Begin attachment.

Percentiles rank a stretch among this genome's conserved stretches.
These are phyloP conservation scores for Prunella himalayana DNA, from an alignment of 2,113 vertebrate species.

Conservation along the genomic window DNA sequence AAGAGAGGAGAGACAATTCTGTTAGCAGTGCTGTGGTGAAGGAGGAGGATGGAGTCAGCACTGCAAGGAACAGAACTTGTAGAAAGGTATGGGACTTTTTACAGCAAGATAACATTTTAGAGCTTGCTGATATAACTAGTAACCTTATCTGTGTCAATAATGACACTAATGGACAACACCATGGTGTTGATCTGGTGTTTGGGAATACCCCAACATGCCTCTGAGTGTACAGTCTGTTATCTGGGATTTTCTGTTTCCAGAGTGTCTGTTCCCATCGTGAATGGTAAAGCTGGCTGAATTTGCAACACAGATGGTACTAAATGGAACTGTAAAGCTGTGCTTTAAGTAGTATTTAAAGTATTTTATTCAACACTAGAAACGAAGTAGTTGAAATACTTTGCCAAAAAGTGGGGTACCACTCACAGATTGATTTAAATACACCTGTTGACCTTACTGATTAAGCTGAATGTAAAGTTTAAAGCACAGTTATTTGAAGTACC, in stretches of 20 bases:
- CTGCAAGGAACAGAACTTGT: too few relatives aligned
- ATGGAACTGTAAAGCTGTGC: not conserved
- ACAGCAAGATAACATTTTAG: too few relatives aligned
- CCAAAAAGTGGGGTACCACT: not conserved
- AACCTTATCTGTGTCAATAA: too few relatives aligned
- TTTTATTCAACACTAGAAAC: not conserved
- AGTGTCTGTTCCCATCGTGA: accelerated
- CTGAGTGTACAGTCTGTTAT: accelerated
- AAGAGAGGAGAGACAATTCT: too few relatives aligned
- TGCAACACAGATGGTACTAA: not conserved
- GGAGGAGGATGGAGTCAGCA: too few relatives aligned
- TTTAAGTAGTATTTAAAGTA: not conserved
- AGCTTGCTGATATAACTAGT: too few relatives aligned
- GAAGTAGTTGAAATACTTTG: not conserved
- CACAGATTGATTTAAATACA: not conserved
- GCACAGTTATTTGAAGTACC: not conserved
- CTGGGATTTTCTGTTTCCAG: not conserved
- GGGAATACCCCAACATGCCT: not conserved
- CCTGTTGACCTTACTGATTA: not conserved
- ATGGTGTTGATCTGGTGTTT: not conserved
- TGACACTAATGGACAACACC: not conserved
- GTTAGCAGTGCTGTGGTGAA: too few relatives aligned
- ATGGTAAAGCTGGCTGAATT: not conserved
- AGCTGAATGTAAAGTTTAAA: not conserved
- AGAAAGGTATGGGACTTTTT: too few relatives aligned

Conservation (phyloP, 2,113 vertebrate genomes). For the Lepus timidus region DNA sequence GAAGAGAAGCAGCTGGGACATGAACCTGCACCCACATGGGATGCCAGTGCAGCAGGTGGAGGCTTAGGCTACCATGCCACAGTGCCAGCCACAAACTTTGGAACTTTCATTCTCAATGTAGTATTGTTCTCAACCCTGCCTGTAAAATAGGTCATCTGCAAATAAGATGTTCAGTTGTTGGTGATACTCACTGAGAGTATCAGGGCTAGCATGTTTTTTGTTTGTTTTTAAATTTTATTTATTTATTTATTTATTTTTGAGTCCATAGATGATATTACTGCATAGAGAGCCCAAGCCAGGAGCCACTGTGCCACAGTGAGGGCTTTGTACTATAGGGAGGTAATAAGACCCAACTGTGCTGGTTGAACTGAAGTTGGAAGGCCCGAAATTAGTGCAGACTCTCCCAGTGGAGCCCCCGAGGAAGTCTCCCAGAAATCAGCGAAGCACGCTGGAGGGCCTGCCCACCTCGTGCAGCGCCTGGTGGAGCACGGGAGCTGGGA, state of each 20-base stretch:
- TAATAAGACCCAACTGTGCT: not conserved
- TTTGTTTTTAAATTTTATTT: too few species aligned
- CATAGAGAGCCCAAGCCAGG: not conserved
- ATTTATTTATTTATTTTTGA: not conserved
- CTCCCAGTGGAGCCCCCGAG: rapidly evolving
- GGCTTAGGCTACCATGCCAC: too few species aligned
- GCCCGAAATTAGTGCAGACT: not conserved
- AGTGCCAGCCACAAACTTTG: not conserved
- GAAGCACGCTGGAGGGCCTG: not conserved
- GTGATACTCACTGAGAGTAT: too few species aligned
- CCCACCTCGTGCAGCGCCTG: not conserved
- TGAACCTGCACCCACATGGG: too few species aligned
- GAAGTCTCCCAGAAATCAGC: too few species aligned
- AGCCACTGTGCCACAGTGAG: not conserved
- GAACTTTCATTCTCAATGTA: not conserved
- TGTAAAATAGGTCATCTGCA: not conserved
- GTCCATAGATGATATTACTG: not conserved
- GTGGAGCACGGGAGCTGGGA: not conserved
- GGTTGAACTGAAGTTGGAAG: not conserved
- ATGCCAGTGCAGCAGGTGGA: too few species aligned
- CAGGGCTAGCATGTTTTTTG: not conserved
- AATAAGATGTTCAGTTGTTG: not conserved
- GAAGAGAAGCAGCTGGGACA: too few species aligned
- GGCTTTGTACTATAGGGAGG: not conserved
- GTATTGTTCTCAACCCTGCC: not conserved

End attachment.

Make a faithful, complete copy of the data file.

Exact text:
Percentiles rank a stretch among this genome's conserved stretches.
These are phyloP conservation scores for Prunella himalayana DNA, from an alignment of 2,113 vertebrate species.

Conservation along the genomic window DNA sequence AAGAGAGGAGAGACAATTCTGTTAGCAGTGCTGTGGTGAAGGAGGAGGATGGAGTCAGCACTGCAAGGAACAGAACTTGTAGAAAGGTATGGGACTTTTTACAGCAAGATAACATTTTAGAGCTTGCTGATATAACTAGTAACCTTATCTGTGTCAATAATGACACTAATGGACAACACCATGGTGTTGATCTGGTGTTTGGGAATACCCCAACATGCCTCTGAGTGTACAGTCTGTTATCTGGGATTTTCTGTTTCCAGAGTGTCTGTTCCCATCGTGAATGGTAAAGCTGGCTGAATTTGCAACACAGATGGTACTAAATGGAACTGTAAAGCTGTGCTTTAAGTAGTATTTAAAGTATTTTATTCAACACTAGAAACGAAGTAGTTGAAATACTTTGCCAAAAAGTGGGGTACCACTCACAGATTGATTTAAATACACCTGTTGACCTTACTGATTAAGCTGAATGTAAAGTTTAAAGCACAGTTATTTGAAGTACC, in stretches of 20 bases:
- CTGCAAGGAACAGAACTTGT: too few relatives aligned
- ATGGAACTGTAAAGCTGTGC: not conserved
- ACAGCAAGATAACATTTTAG: too few relatives aligned
- CCAAAAAGTGGGGTACCACT: not conserved
- AACCTTATCTGTGTCAATAA: too few relatives aligned
- TTTTATTCAACACTAGAAAC: not conserved
- AGTGTCTGTTCCCATCGTGA: accelerated
- CTGAGTGTACAGTCTGTTAT: accelerated
- AAGAGAGGAGAGACAATTCT: too few relatives aligned
- TGCAACACAGATGGTACTAA: not conserved
- GGAGGAGGATGGAGTCAGCA: too few relatives aligned
- TTTAAGTAGTATTTAAAGTA: not conserved
- AGCTTGCTGATATAACTAGT: too few relatives aligned
- GAAGTAGTTGAAATACTTTG: not conserved
- CACAGATTGATTTAAATACA: not conserved
- GCACAGTTATTTGAAGTACC: not conserved
- CTGGGATTTTCTGTTTCCAG: not conserved
- GGGAATACCCCAACATGCCT: not conserved
- CCTGTTGACCTTACTGATTA: not conserved
- ATGGTGTTGATCTGGTGTTT: not conserved
- TGACACTAATGGACAACACC: not conserved
- GTTAGCAGTGCTGTGGTGAA: too few relatives aligned
- ATGGTAAAGCTGGCTGAATT: not conserved
- AGCTGAATGTAAAGTTTAAA: not conserved
- AGAAAGGTATGGGACTTTTT: too few relatives aligned

Conservation (phyloP, 2,113 vertebrate genomes). For the Lepus timidus region DNA sequence GAAGAGAAGCAGCTGGGACATGAACCTGCACCCACATGGGATGCCAGTGCAGCAGGTGGAGGCTTAGGCTACCATGCCACAGTGCCAGCCACAAACTTTGGAACTTTCATTCTCAATGTAGTATTGTTCTCAACCCTGCCTGTAAAATAGGTCATCTGCAAATAAGATGTTCAGTTGTTGGTGATACTCACTGAGAGTATCAGGGCTAGCATGTTTTTTGTTTGTTTTTAAATTTTATTTATTTATTTATTTATTTTTGAGTCCATAGATGATATTACTGCATAGAGAGCCCAAGCCAGGAGCCACTGTGCCACAGTGAGGGCTTTGTACTATAGGGAGGTAATAAGACCCAACTGTGCTGGTTGAACTGAAGTTGGAAGGCCCGAAATTAGTGCAGACTCTCCCAGTGGAGCCCCCGAGGAAGTCTCCCAGAAATCAGCGAAGCACGCTGGAGGGCCTGCCCACCTCGTGCAGCGCCTGGTGGAGCACGGGAGCTGGGA, state of each 20-base stretch:
- TAATAAGACCCAACTGTGCT: not conserved
- TTTGTTTTTAAATTTTATTT: too few species aligned
- CATAGAGAGCCCAAGCCAGG: not conserved
- ATTTATTTATTTATTTTTGA: not conserved
- CTCCCAGTGGAGCCCCCGAG: rapidly evolving
- GGCTTAGGCTACCATGCCAC: too few species aligned
- GCCCGAAATTAGTGCAGACT: not conserved
- AGTGCCAGCCACAAACTTTG: not conserved
- GAAGCACGCTGGAGGGCCTG: not conserved
- GTGATACTCACTGAGAGTAT: too few species aligned
- CCCACCTCGTGCAGCGCCTG: not conserved
- TGAACCTGCACCCACATGGG: too few species aligned
- GAAGTCTCCCAGAAATCAGC: too few species aligned
- AGCCACTGTGCCACAGTGAG: not conserved
- GAACTTTCATTCTCAATGTA: not conserved
- TGTAAAATAGGTCATCTGCA: not conserved
- GTCCATAGATGATATTACTG: not conserved
- GTGGAGCACGGGAGCTGGGA: not conserved
- GGTTGAACTGAAGTTGGAAG: not conserved
- ATGCCAGTGCAGCAGGTGGA: too few species aligned
- CAGGGCTAGCATGTTTTTTG: not conserved
- AATAAGATGTTCAGTTGTTG: not conserved
- GAAGAGAAGCAGCTGGGACA: too few species aligned
- GGCTTTGTACTATAGGGAGG: not conserved
- GTATTGTTCTCAACCCTGCC: not conserved